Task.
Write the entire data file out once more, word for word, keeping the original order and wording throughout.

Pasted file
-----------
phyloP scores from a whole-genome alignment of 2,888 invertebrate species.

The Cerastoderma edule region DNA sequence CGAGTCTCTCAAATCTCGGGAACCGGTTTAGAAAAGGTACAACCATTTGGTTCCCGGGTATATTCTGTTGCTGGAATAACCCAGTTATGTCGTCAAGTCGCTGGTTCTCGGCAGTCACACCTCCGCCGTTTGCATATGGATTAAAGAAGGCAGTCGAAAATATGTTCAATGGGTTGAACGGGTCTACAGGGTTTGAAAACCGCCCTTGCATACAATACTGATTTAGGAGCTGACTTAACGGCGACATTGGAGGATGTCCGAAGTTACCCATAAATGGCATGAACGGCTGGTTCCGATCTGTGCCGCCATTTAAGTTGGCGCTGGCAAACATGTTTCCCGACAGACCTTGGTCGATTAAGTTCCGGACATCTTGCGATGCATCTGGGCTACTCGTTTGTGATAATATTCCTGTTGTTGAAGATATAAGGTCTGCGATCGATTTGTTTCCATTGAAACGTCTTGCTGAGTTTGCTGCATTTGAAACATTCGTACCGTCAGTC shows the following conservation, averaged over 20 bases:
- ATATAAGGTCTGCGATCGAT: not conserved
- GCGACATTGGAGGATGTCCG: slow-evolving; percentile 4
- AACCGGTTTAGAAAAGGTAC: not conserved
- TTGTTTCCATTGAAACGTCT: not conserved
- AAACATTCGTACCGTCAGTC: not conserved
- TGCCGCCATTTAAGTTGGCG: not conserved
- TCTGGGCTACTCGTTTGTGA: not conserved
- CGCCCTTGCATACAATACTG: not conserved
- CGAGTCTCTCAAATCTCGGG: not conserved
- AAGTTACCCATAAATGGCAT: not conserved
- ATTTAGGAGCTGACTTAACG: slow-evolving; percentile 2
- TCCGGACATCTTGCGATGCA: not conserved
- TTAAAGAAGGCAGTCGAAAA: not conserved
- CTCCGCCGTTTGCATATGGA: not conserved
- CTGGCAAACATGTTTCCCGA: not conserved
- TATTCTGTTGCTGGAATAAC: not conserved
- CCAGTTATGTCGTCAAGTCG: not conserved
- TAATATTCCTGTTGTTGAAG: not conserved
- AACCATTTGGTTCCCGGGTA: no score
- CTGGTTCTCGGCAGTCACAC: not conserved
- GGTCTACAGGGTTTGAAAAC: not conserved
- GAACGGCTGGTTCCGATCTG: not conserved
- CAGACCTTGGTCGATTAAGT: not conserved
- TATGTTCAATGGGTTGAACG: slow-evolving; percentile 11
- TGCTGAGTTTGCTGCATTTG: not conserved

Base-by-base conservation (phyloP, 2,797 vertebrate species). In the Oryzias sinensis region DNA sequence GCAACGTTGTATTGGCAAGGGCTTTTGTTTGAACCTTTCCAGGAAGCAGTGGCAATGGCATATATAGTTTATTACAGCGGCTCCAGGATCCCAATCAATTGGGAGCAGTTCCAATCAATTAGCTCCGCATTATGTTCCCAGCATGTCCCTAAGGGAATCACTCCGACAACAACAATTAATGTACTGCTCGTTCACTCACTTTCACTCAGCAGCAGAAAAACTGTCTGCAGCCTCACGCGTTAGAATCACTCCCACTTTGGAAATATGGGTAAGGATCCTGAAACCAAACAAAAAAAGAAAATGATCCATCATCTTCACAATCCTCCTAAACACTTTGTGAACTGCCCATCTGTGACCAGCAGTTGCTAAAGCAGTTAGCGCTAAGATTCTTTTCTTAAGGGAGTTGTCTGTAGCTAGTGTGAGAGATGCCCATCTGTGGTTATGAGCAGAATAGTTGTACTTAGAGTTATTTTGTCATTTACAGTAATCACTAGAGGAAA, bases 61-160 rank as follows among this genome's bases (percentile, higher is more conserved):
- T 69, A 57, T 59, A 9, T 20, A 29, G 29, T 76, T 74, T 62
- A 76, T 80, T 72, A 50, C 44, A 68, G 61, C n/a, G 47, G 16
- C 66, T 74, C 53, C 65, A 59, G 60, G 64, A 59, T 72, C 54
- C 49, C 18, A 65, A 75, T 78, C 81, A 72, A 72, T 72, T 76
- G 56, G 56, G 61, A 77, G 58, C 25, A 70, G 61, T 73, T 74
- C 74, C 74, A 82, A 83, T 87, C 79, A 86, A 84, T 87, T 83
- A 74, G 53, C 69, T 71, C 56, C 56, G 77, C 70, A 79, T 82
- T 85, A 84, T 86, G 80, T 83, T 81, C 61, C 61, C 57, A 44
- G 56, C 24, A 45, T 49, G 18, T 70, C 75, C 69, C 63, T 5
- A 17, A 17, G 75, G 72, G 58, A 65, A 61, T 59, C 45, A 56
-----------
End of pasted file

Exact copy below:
phyloP scores from a whole-genome alignment of 2,888 invertebrate species.

The Cerastoderma edule region DNA sequence CGAGTCTCTCAAATCTCGGGAACCGGTTTAGAAAAGGTACAACCATTTGGTTCCCGGGTATATTCTGTTGCTGGAATAACCCAGTTATGTCGTCAAGTCGCTGGTTCTCGGCAGTCACACCTCCGCCGTTTGCATATGGATTAAAGAAGGCAGTCGAAAATATGTTCAATGGGTTGAACGGGTCTACAGGGTTTGAAAACCGCCCTTGCATACAATACTGATTTAGGAGCTGACTTAACGGCGACATTGGAGGATGTCCGAAGTTACCCATAAATGGCATGAACGGCTGGTTCCGATCTGTGCCGCCATTTAAGTTGGCGCTGGCAAACATGTTTCCCGACAGACCTTGGTCGATTAAGTTCCGGACATCTTGCGATGCATCTGGGCTACTCGTTTGTGATAATATTCCTGTTGTTGAAGATATAAGGTCTGCGATCGATTTGTTTCCATTGAAACGTCTTGCTGAGTTTGCTGCATTTGAAACATTCGTACCGTCAGTC shows the following conservation, averaged over 20 bases:
- ATATAAGGTCTGCGATCGAT: not conserved
- GCGACATTGGAGGATGTCCG: slow-evolving; percentile 4
- AACCGGTTTAGAAAAGGTAC: not conserved
- TTGTTTCCATTGAAACGTCT: not conserved
- AAACATTCGTACCGTCAGTC: not conserved
- TGCCGCCATTTAAGTTGGCG: not conserved
- TCTGGGCTACTCGTTTGTGA: not conserved
- CGCCCTTGCATACAATACTG: not conserved
- CGAGTCTCTCAAATCTCGGG: not conserved
- AAGTTACCCATAAATGGCAT: not conserved
- ATTTAGGAGCTGACTTAACG: slow-evolving; percentile 2
- TCCGGACATCTTGCGATGCA: not conserved
- TTAAAGAAGGCAGTCGAAAA: not conserved
- CTCCGCCGTTTGCATATGGA: not conserved
- CTGGCAAACATGTTTCCCGA: not conserved
- TATTCTGTTGCTGGAATAAC: not conserved
- CCAGTTATGTCGTCAAGTCG: not conserved
- TAATATTCCTGTTGTTGAAG: not conserved
- AACCATTTGGTTCCCGGGTA: no score
- CTGGTTCTCGGCAGTCACAC: not conserved
- GGTCTACAGGGTTTGAAAAC: not conserved
- GAACGGCTGGTTCCGATCTG: not conserved
- CAGACCTTGGTCGATTAAGT: not conserved
- TATGTTCAATGGGTTGAACG: slow-evolving; percentile 11
- TGCTGAGTTTGCTGCATTTG: not conserved

Base-by-base conservation (phyloP, 2,797 vertebrate species). In the Oryzias sinensis region DNA sequence GCAACGTTGTATTGGCAAGGGCTTTTGTTTGAACCTTTCCAGGAAGCAGTGGCAATGGCATATATAGTTTATTACAGCGGCTCCAGGATCCCAATCAATTGGGAGCAGTTCCAATCAATTAGCTCCGCATTATGTTCCCAGCATGTCCCTAAGGGAATCACTCCGACAACAACAATTAATGTACTGCTCGTTCACTCACTTTCACTCAGCAGCAGAAAAACTGTCTGCAGCCTCACGCGTTAGAATCACTCCCACTTTGGAAATATGGGTAAGGATCCTGAAACCAAACAAAAAAAGAAAATGATCCATCATCTTCACAATCCTCCTAAACACTTTGTGAACTGCCCATCTGTGACCAGCAGTTGCTAAAGCAGTTAGCGCTAAGATTCTTTTCTTAAGGGAGTTGTCTGTAGCTAGTGTGAGAGATGCCCATCTGTGGTTATGAGCAGAATAGTTGTACTTAGAGTTATTTTGTCATTTACAGTAATCACTAGAGGAAA, bases 61-160 rank as follows among this genome's bases (percentile, higher is more conserved):
- T 69, A 57, T 59, A 9, T 20, A 29, G 29, T 76, T 74, T 62
- A 76, T 80, T 72, A 50, C 44, A 68, G 61, C n/a, G 47, G 16
- C 66, T 74, C 53, C 65, A 59, G 60, G 64, A 59, T 72, C 54
- C 49, C 18, A 65, A 75, T 78, C 81, A 72, A 72, T 72, T 76
- G 56, G 56, G 61, A 77, G 58, C 25, A 70, G 61, T 73, T 74
- C 74, C 74, A 82, A 83, T 87, C 79, A 86, A 84, T 87, T 83
- A 74, G 53, C 69, T 71, C 56, C 56, G 77, C 70, A 79, T 82
- T 85, A 84, T 86, G 80, T 83, T 81, C 61, C 61, C 57, A 44
- G 56, C 24, A 45, T 49, G 18, T 70, C 75, C 69, C 63, T 5
- A 17, A 17, G 75, G 72, G 58, A 65, A 61, T 59, C 45, A 56